How to Be Thankful for a Thorn [Part 1]

By Alan Wright — August 22, 2018

Are you ready for some good news?

God doesn’t take you out of the fight; He gives you grace to win it.

Today’s Text: “… a thorn was given me in the flesh, a messenger of Satan to harass me, to keep me from becoming conceited. Three times I pleaded with the Lord about this, that it should leave me. But he said to me, “My grace is sufficient for you, for my power is made perfect in weakness.’” (2 Corinthians 12:7–9, ESV)

Years ago, during the boom of the codfish industry in the Northeast, fish companies sought a way to send the cod all over the country in the freshest way possible. Freezing the fish robbed it of its flavor. So they experimented with live shipments – bunches of cod travelling in big tanks of seawater. But the live shipments didn’t work either. The fish kept more of the flavor but lost proper texture – no one wants  a soft, mushy codfish. Finally, someone had the bright idea to send the cod in the water tank with a twist. They also inserted the codfish’s natural enemy – the catfish. From the time the cod left New England until it arrived on the other side of the country, the catfish chased the cod all over the tank. The harassed cod arrived all over the nation fresh and tasty.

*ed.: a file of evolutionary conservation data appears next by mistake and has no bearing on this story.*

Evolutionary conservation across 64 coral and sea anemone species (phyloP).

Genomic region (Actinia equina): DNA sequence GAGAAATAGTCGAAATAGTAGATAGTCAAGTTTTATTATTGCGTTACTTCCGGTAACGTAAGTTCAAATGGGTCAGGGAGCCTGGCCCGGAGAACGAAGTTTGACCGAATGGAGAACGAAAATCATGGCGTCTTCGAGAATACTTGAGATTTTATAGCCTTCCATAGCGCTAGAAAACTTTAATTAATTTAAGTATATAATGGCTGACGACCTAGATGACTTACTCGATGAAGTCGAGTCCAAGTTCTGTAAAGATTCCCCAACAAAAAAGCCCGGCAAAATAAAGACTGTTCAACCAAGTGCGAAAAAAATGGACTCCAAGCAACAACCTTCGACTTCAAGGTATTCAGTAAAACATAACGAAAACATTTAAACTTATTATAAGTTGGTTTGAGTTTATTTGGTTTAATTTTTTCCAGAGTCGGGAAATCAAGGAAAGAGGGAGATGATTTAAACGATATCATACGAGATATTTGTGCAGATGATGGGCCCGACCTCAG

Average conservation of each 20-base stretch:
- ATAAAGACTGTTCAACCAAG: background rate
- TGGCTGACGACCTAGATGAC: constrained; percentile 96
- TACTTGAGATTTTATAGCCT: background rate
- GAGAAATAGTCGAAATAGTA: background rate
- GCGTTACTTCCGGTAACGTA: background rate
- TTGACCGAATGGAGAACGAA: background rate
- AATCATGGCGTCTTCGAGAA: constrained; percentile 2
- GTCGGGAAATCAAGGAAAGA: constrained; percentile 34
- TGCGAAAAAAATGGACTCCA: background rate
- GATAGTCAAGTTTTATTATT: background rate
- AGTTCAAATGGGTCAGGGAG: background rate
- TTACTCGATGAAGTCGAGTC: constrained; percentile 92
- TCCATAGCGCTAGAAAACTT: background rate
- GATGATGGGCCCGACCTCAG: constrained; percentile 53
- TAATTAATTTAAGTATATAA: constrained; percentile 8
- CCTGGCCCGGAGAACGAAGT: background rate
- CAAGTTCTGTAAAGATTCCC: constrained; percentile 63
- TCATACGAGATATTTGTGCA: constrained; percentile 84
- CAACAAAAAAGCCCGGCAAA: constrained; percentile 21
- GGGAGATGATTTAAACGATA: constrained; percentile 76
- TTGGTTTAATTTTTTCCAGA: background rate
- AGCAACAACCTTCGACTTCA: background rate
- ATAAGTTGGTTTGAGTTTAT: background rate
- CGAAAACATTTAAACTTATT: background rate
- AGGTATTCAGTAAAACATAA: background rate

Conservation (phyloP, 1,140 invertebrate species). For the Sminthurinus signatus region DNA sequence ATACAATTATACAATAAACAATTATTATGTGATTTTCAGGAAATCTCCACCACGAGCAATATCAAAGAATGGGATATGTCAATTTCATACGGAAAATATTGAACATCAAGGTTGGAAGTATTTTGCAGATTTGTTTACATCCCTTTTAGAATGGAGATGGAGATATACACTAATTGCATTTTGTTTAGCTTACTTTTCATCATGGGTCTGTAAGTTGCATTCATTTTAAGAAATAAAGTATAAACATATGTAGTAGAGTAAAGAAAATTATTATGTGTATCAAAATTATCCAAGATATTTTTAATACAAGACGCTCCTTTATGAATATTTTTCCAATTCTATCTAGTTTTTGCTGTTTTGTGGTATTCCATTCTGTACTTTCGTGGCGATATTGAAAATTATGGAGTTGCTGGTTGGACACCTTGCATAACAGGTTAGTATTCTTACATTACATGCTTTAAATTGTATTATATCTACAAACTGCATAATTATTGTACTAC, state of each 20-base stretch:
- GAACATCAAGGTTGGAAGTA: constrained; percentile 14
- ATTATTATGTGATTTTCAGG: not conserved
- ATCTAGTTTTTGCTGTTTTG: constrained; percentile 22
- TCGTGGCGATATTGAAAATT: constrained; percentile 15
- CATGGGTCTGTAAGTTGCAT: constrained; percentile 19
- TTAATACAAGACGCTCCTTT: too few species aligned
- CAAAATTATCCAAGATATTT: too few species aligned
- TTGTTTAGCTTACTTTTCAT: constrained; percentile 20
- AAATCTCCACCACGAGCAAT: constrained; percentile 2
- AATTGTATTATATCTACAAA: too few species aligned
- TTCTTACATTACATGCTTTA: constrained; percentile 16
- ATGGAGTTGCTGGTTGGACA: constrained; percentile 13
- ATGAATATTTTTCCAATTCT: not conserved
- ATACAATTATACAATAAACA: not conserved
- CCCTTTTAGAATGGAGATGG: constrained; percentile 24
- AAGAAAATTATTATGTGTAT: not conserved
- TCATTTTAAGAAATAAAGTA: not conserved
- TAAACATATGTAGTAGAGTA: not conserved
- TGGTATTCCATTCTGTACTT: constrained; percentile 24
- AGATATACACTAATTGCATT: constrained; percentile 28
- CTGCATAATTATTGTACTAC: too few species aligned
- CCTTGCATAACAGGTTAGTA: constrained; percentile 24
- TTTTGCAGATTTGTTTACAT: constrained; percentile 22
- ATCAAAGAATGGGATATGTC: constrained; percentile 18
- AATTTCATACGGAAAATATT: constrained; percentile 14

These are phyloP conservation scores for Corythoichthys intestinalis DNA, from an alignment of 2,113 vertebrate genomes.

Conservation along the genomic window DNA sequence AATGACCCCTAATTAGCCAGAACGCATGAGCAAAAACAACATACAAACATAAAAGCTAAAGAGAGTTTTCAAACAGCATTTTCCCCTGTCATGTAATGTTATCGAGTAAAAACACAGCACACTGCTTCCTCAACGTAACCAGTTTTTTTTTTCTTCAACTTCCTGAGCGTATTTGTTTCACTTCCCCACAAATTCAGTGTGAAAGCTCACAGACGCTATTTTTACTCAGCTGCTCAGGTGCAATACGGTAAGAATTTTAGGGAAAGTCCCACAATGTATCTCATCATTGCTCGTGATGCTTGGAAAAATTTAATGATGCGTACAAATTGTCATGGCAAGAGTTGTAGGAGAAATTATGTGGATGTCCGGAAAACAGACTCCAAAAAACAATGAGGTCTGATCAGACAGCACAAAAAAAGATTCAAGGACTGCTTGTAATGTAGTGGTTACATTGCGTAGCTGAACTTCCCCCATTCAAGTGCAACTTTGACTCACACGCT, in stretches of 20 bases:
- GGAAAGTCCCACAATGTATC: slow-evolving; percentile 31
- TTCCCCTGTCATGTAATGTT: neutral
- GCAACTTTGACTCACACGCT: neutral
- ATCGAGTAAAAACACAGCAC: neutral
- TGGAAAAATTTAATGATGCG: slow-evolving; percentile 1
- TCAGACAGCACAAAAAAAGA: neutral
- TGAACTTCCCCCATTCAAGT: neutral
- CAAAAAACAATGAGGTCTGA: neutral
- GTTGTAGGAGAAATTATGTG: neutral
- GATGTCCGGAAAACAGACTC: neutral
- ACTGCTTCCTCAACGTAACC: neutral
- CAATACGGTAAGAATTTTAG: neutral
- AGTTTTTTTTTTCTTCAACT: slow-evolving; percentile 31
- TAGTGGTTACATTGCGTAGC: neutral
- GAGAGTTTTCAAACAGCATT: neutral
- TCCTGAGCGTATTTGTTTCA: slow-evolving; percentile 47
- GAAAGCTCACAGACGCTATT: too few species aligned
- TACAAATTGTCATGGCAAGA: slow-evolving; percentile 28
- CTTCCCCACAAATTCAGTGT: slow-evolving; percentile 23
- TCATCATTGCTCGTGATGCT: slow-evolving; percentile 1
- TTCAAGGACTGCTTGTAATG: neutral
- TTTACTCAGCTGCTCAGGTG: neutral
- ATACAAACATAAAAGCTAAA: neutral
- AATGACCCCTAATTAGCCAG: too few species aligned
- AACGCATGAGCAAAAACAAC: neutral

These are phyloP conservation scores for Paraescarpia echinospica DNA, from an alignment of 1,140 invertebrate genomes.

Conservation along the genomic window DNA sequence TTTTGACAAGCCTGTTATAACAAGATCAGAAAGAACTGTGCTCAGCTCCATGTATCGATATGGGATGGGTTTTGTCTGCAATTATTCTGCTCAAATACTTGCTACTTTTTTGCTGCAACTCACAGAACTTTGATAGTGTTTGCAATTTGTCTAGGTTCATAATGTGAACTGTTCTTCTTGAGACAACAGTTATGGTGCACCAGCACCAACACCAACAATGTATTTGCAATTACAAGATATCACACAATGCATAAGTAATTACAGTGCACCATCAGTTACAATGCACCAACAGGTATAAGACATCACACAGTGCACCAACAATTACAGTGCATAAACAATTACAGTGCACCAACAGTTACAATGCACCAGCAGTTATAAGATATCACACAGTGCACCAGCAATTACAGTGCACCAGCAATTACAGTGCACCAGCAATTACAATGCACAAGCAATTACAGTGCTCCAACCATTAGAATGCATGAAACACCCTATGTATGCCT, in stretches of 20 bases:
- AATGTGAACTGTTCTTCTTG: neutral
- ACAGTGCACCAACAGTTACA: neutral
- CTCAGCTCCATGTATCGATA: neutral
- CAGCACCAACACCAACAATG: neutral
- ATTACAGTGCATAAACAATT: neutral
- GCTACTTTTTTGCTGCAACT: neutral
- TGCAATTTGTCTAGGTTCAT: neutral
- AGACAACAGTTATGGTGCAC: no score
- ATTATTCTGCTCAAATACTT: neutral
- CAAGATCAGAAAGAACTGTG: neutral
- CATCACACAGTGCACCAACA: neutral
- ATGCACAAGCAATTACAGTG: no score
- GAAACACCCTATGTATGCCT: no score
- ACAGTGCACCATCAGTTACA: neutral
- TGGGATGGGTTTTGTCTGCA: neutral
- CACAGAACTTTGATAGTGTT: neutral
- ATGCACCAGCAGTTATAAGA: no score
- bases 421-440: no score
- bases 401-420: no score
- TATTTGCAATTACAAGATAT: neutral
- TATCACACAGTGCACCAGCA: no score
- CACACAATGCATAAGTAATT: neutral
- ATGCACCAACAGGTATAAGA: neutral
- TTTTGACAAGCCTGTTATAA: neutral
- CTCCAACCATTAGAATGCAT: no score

The codfish story might be a bit apocryphal but its moral is simple: unless you have something chasing you, you’re probably going to get mushy and stale!

There is a great deal of confusion about Paul’s thorn. Some suggest that the thorn was a sickness or a physical disability. Others have suggested that it was a besetting sin. Still others have claimed it was an emotional illness – maybe Paul was depressed. But the “thorn” isn’t nearly so enigmatic as commentators make it. Paul actually spells it out: the “thorn” was a “messenger of Satan.” It was, literally, an “angel” of Satan. The thorn was a demon.

Everywhere Paul went he encountered spiritual opposition. The forces of hell knew that Paul had been anointed and empowered by God to preach the Gospel and Satan wanted Paul stopped. So, everyday of his life, Paul was in a fierce spiritual battle.

While lesser demons might be assigned against the ordinary saint, Paul confronted hell’s strongest. And it was hard. Very hard.

If you’ve ever had the feeling that you just want to take a break from the battles of life, you can imagine what Paul felt. He asked God three times to please let the spiritual intensity lift. Couldn’t he just be an ordinary person for a while? Couldn’t he just once enter a town and not feel the heavy weight of darkness pushing against him? Couldn’t he just have it easy for a while?

And God said no. God didn’t relish His beloved servant Paul suffering. But God knew that the intensity of the spiritual battle kept Paul yearning for God’s help. So Paul wasn’t ever going to become a mushy cod. Your battles today serve you by requiring you to be near to God. That’s how a thorn can be a blessing. And that’s the Gospel!

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